With accurate inventory, two people who spent their days doing inventory checks for sales staff and researching “not in location” items now do quality control work on the dock.
The new computer and quality control efforts have reduced the number of merchandise items returned as wrong or incomplete by 80%, resulting in more successful first time deliveries and more satisfied customers.
The new building has six dock level doors and two floor level doors. The store has six trucks and because they now use routing software, they rarely run more than four trucks at a time. Two trucks are kept in reserve for emergency delivery situations. The store rotates two trucks from delivery to be cleaned and serviced or assigned to shuttle service, every other week. This keeps mileage down and maintenance on schedule.
Using state of the art material handling technology permits employees to handle geometric increases in flow with only incremental increases in staffing and operational expense. Since the new warehouse was put into operation, volume has doubled but the warehouse staff headcount has only increased by three.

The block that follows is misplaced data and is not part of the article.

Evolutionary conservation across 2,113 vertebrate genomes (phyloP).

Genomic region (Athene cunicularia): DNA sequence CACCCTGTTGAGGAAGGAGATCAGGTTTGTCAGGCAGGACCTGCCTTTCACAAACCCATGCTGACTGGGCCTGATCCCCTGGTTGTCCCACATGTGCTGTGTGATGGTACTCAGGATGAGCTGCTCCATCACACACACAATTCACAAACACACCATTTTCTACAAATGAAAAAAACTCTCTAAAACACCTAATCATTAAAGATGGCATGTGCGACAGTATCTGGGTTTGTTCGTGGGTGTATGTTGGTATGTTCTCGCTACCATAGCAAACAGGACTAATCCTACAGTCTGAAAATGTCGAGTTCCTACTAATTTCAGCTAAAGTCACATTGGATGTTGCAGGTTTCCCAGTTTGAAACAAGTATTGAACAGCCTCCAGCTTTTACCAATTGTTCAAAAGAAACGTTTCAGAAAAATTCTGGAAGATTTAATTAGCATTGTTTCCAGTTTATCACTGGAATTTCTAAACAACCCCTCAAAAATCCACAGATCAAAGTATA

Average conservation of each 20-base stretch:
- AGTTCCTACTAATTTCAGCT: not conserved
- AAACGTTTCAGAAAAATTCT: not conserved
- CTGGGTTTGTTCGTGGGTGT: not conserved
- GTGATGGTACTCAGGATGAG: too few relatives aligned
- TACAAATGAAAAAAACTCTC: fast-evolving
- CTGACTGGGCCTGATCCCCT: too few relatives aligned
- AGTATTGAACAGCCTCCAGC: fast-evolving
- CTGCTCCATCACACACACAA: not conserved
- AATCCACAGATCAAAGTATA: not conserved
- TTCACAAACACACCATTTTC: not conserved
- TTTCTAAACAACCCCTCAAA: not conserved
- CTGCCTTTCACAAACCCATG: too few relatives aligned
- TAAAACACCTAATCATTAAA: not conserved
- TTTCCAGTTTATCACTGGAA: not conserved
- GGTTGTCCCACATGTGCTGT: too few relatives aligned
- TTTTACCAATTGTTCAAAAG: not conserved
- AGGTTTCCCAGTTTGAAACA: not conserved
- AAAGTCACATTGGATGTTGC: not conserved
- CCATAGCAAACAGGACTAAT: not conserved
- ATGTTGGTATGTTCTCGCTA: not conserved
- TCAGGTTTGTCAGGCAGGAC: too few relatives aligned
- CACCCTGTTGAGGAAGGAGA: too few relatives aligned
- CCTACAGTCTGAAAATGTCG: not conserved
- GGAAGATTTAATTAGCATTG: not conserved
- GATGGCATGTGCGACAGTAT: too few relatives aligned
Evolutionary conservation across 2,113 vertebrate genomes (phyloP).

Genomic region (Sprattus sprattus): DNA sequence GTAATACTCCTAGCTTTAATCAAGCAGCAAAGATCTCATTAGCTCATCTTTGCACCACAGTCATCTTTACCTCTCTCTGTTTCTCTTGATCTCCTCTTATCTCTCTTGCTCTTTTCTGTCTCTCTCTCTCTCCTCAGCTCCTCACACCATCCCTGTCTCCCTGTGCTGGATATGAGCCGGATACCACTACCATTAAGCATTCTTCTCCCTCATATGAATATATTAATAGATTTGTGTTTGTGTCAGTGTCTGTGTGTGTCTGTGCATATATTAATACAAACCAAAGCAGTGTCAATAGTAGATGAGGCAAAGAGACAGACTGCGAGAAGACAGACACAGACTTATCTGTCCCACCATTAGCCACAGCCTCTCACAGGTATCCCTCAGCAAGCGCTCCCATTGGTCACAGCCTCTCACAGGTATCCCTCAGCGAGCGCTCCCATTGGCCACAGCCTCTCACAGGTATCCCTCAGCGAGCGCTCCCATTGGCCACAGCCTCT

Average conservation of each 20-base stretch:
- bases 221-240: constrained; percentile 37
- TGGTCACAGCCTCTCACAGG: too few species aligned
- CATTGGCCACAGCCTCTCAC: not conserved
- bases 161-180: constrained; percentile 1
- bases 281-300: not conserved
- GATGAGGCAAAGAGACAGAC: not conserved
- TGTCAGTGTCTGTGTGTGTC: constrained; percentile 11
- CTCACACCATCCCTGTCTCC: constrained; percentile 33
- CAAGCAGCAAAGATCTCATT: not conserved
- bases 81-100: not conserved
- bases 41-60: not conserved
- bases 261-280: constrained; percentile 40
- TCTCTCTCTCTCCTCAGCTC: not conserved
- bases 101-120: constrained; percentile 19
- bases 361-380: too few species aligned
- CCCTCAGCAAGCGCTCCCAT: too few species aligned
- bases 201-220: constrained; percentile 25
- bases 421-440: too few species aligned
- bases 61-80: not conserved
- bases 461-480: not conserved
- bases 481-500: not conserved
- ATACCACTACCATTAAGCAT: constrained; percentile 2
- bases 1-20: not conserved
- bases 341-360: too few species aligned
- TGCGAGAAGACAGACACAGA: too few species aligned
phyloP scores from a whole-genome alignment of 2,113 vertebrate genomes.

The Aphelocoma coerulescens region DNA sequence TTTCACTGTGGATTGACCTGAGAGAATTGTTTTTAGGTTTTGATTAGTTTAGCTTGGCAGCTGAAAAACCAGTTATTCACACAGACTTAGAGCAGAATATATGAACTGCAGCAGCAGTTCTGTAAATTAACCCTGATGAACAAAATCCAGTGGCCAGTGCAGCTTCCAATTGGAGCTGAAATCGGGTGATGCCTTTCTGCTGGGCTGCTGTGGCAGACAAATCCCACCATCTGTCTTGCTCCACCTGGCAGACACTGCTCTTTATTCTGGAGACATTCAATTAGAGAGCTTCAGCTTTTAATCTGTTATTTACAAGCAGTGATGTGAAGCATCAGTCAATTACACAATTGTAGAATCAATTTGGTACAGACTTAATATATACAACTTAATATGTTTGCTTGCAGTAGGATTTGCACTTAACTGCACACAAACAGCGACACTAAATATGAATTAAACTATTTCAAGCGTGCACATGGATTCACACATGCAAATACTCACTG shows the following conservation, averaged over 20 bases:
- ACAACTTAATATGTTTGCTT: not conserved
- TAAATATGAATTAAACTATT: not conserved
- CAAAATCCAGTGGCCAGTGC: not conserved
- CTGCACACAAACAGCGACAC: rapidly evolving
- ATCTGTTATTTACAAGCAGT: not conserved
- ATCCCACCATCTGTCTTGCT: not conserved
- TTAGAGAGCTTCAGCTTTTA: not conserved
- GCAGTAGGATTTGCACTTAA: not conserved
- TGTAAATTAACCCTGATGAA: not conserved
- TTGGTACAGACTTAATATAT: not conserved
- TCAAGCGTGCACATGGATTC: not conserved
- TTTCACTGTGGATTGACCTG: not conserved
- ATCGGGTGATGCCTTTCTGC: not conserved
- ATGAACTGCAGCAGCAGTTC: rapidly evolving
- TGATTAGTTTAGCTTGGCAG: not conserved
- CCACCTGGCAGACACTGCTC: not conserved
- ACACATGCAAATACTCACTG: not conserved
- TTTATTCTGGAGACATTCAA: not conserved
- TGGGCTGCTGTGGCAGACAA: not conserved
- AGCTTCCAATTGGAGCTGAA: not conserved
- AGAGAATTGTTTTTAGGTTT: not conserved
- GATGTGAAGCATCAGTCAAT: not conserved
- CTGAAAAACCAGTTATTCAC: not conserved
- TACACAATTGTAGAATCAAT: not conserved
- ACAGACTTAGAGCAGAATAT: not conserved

The “next generation warehouse” is a building designed and equipped to support an operation for the next 10 to 15 years of growth. Retailers interested in improving operational efficiency can either investigate building a new warehouse or upgrade existing operations to take advantage of new labor saving technologies that have been developed over the last couple of years.
With interest rates at historically low levels, many retailers are deciding that now is a good time to upgrade.
John McCloskey, President Of Operations for Profitability Consulting Group works with storeowners and managers to make sure the back end operations are properly set up to support high grow/high profit operations. Inquires can be sent to John care of FURNITURE WORLD at firstname.lastname@example.org.